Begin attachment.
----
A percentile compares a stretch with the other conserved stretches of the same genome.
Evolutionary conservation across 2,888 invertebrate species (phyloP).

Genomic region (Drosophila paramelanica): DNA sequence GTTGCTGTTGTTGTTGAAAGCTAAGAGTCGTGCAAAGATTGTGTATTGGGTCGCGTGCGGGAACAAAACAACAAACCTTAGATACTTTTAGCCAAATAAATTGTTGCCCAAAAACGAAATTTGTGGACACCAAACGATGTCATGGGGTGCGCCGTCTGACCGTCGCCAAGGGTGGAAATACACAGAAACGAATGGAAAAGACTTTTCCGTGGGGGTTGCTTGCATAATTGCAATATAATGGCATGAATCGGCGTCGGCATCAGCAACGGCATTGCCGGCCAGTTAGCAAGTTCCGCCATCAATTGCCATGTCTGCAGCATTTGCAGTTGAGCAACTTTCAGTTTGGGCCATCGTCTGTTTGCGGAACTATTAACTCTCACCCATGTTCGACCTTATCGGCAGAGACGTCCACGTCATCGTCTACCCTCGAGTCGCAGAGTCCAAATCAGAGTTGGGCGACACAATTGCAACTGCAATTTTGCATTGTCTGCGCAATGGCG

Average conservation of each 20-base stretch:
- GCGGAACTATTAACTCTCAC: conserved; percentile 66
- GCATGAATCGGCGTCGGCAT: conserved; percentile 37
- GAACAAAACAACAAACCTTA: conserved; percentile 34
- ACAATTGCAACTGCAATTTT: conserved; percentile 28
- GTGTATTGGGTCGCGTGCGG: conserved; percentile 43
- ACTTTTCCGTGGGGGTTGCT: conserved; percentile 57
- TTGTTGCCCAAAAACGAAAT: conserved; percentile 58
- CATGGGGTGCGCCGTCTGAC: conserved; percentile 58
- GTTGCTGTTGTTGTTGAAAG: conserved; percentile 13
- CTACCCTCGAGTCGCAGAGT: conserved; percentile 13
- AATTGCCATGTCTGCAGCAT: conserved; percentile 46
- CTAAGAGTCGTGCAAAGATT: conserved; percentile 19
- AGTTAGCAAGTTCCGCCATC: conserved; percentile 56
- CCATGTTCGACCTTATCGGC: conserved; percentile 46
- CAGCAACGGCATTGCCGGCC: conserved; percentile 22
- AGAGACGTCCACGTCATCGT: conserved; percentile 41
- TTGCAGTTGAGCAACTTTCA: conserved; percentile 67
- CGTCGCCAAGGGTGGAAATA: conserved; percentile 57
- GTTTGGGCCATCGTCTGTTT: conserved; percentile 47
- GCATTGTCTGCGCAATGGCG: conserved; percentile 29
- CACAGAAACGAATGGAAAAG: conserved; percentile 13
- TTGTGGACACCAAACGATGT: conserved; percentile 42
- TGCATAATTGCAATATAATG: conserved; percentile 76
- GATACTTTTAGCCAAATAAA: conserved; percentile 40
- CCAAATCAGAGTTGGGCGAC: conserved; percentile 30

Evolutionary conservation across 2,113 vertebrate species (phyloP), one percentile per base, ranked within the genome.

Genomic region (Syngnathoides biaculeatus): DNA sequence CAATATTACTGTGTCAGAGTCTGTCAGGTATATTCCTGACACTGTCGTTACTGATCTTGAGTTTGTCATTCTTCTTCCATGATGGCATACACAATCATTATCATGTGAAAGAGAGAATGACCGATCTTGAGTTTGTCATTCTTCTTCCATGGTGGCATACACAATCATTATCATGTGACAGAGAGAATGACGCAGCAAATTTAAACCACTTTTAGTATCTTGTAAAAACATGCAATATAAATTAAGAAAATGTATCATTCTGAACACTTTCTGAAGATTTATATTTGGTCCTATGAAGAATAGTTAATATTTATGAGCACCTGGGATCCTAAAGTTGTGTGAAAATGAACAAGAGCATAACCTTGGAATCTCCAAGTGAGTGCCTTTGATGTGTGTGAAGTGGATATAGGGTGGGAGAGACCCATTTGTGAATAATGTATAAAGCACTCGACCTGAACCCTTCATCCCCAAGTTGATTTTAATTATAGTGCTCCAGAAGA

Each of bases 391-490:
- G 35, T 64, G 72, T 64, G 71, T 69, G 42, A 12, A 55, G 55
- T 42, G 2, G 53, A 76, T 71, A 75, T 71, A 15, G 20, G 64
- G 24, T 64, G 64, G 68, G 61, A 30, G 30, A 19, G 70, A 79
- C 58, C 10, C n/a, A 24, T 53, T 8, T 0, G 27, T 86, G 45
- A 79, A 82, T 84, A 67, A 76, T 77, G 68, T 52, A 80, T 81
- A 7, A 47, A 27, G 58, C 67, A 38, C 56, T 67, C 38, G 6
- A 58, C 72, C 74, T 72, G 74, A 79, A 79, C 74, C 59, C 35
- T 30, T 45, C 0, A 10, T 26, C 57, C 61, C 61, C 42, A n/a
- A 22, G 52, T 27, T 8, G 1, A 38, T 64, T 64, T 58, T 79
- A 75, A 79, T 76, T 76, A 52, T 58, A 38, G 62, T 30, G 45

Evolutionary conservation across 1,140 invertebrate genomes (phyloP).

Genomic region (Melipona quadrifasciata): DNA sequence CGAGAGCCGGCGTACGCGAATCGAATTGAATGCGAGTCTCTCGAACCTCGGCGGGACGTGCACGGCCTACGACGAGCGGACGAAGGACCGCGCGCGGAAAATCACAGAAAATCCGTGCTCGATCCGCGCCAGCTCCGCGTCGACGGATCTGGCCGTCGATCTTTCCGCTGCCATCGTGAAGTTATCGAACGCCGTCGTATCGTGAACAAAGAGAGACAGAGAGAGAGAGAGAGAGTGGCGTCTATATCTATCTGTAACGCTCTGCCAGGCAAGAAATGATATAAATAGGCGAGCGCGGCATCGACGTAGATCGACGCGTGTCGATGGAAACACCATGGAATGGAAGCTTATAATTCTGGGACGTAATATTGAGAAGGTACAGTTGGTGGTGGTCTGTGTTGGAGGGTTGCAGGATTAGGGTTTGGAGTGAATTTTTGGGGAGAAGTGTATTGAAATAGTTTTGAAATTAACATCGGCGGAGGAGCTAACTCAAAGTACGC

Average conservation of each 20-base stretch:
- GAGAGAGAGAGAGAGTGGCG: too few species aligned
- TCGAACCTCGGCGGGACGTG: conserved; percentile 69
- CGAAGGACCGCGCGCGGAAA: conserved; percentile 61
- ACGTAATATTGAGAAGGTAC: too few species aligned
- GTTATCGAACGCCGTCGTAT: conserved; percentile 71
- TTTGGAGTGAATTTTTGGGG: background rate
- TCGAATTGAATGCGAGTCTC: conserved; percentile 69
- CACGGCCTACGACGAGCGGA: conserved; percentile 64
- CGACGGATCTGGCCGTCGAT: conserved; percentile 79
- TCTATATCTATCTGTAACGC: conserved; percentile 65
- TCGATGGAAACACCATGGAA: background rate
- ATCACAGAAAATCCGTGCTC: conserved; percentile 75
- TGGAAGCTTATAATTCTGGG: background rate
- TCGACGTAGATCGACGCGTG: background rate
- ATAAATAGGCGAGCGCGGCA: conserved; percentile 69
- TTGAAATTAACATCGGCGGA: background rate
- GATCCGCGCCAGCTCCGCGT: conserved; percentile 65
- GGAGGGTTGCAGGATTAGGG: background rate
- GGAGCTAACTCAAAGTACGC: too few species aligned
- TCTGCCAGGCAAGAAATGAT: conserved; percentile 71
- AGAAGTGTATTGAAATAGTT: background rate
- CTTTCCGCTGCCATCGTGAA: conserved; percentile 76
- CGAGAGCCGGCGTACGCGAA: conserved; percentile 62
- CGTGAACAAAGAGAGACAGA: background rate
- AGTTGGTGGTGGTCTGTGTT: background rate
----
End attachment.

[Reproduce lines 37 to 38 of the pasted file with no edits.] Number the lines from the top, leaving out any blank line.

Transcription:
- A 79, A 82, T 84, A 67, A 76, T 77, G 68, T 52, A 80, T 81
- A 7, A 47, A 27, G 58, C 67, A 38, C 56, T 67, C 38, G 6